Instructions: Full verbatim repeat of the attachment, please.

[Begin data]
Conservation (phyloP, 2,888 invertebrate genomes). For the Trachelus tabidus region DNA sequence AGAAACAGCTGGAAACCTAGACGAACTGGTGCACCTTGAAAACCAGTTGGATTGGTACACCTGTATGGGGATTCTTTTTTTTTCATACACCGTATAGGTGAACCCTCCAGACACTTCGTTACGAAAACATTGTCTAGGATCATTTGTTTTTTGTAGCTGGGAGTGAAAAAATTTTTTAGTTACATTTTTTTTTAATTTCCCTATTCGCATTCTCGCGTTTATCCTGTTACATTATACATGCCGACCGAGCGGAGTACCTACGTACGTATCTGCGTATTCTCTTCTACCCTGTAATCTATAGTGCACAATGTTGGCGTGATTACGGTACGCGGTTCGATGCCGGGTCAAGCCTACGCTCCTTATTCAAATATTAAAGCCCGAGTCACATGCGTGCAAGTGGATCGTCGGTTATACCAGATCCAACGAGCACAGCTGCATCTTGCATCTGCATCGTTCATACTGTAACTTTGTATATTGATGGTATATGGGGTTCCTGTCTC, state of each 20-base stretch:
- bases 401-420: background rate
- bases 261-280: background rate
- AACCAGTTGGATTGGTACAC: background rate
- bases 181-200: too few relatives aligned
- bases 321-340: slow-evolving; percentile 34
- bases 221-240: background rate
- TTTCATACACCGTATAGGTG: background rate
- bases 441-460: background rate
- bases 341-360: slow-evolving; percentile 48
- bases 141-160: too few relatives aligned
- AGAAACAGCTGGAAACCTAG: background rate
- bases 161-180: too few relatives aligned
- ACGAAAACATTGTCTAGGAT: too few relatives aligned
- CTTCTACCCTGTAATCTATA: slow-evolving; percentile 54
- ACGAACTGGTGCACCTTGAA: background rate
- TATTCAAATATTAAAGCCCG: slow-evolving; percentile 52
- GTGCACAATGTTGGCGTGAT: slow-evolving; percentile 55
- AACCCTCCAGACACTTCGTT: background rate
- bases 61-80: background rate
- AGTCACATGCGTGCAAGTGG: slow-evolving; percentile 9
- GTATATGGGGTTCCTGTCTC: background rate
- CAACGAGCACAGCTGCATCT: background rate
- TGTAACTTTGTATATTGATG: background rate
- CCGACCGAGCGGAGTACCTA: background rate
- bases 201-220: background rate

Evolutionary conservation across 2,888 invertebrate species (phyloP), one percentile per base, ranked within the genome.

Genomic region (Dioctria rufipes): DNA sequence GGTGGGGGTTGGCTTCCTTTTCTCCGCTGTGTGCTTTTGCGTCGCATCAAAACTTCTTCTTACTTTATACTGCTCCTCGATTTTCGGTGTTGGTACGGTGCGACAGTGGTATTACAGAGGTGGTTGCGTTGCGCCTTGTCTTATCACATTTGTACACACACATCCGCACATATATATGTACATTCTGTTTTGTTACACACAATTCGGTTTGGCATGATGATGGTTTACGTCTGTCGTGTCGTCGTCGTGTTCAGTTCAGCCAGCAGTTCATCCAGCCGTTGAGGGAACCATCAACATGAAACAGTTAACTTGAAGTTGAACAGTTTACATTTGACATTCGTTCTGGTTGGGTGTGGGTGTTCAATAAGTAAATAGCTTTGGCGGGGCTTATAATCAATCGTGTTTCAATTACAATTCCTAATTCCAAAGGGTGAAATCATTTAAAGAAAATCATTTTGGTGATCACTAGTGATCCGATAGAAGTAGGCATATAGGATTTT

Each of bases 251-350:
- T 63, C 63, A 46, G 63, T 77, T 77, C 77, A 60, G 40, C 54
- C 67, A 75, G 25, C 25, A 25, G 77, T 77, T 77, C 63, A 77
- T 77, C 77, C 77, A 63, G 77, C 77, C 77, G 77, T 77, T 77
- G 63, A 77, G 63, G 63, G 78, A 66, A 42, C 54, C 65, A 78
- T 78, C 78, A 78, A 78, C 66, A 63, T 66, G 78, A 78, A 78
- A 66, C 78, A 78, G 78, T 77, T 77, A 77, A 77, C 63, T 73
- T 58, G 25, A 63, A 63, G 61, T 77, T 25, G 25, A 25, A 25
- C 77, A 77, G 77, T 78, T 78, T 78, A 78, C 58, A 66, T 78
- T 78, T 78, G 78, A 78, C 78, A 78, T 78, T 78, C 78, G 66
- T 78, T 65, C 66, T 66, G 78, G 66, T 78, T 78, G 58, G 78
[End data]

Conservation (phyloP, 2,888 invertebrate genomes). For the Trachelus tabidus region DNA sequence AGAAACAGCTGGAAACCTAGACGAACTGGTGCACCTTGAAAACCAGTTGGATTGGTACACCTGTATGGGGATTCTTTTTTTTTCATACACCGTATAGGTGAACCCTCCAGACACTTCGTTACGAAAACATTGTCTAGGATCATTTGTTTTTTGTAGCTGGGAGTGAAAAAATTTTTTAGTTACATTTTTTTTTAATTTCCCTATTCGCATTCTCGCGTTTATCCTGTTACATTATACATGCCGACCGAGCGGAGTACCTACGTACGTATCTGCGTATTCTCTTCTACCCTGTAATCTATAGTGCACAATGTTGGCGTGATTACGGTACGCGGTTCGATGCCGGGTCAAGCCTACGCTCCTTATTCAAATATTAAAGCCCGAGTCACATGCGTGCAAGTGGATCGTCGGTTATACCAGATCCAACGAGCACAGCTGCATCTTGCATCTGCATCGTTCATACTGTAACTTTGTATATTGATGGTATATGGGGTTCCTGTCTC, state of each 20-base stretch:
- bases 401-420: background rate
- bases 261-280: background rate
- AACCAGTTGGATTGGTACAC: background rate
- bases 181-200: too few relatives aligned
- bases 321-340: slow-evolving; percentile 34
- bases 221-240: background rate
- TTTCATACACCGTATAGGTG: background rate
- bases 441-460: background rate
- bases 341-360: slow-evolving; percentile 48
- bases 141-160: too few relatives aligned
- AGAAACAGCTGGAAACCTAG: background rate
- bases 161-180: too few relatives aligned
- ACGAAAACATTGTCTAGGAT: too few relatives aligned
- CTTCTACCCTGTAATCTATA: slow-evolving; percentile 54
- ACGAACTGGTGCACCTTGAA: background rate
- TATTCAAATATTAAAGCCCG: slow-evolving; percentile 52
- GTGCACAATGTTGGCGTGAT: slow-evolving; percentile 55
- AACCCTCCAGACACTTCGTT: background rate
- bases 61-80: background rate
- AGTCACATGCGTGCAAGTGG: slow-evolving; percentile 9
- GTATATGGGGTTCCTGTCTC: background rate
- CAACGAGCACAGCTGCATCT: background rate
- TGTAACTTTGTATATTGATG: background rate
- CCGACCGAGCGGAGTACCTA: background rate
- bases 201-220: background rate

Evolutionary conservation across 2,888 invertebrate species (phyloP), one percentile per base, ranked within the genome.

Genomic region (Dioctria rufipes): DNA sequence GGTGGGGGTTGGCTTCCTTTTCTCCGCTGTGTGCTTTTGCGTCGCATCAAAACTTCTTCTTACTTTATACTGCTCCTCGATTTTCGGTGTTGGTACGGTGCGACAGTGGTATTACAGAGGTGGTTGCGTTGCGCCTTGTCTTATCACATTTGTACACACACATCCGCACATATATATGTACATTCTGTTTTGTTACACACAATTCGGTTTGGCATGATGATGGTTTACGTCTGTCGTGTCGTCGTCGTGTTCAGTTCAGCCAGCAGTTCATCCAGCCGTTGAGGGAACCATCAACATGAAACAGTTAACTTGAAGTTGAACAGTTTACATTTGACATTCGTTCTGGTTGGGTGTGGGTGTTCAATAAGTAAATAGCTTTGGCGGGGCTTATAATCAATCGTGTTTCAATTACAATTCCTAATTCCAAAGGGTGAAATCATTTAAAGAAAATCATTTTGGTGATCACTAGTGATCCGATAGAAGTAGGCATATAGGATTTT

Each of bases 251-350:
- T 63, C 63, A 46, G 63, T 77, T 77, C 77, A 60, G 40, C 54
- C 67, A 75, G 25, C 25, A 25, G 77, T 77, T 77, C 63, A 77
- T 77, C 77, C 77, A 63, G 77, C 77, C 77, G 77, T 77, T 77
- G 63, A 77, G 63, G 63, G 78, A 66, A 42, C 54, C 65, A 78
- T 78, C 78, A 78, A 78, C 66, A 63, T 66, G 78, A 78, A 78
- A 66, C 78, A 78, G 78, T 77, T 77, A 77, A 77, C 63, T 73
- T 58, G 25, A 63, A 63, G 61, T 77, T 25, G 25, A 25, A 25
- C 77, A 77, G 77, T 78, T 78, T 78, A 78, C 58, A 66, T 78
- T 78, T 78, G 78, A 78, C 78, A 78, T 78, T 78, C 78, G 66
- T 78, T 65, C 66, T 66, G 78, G 66, T 78, T 78, G 58, G 78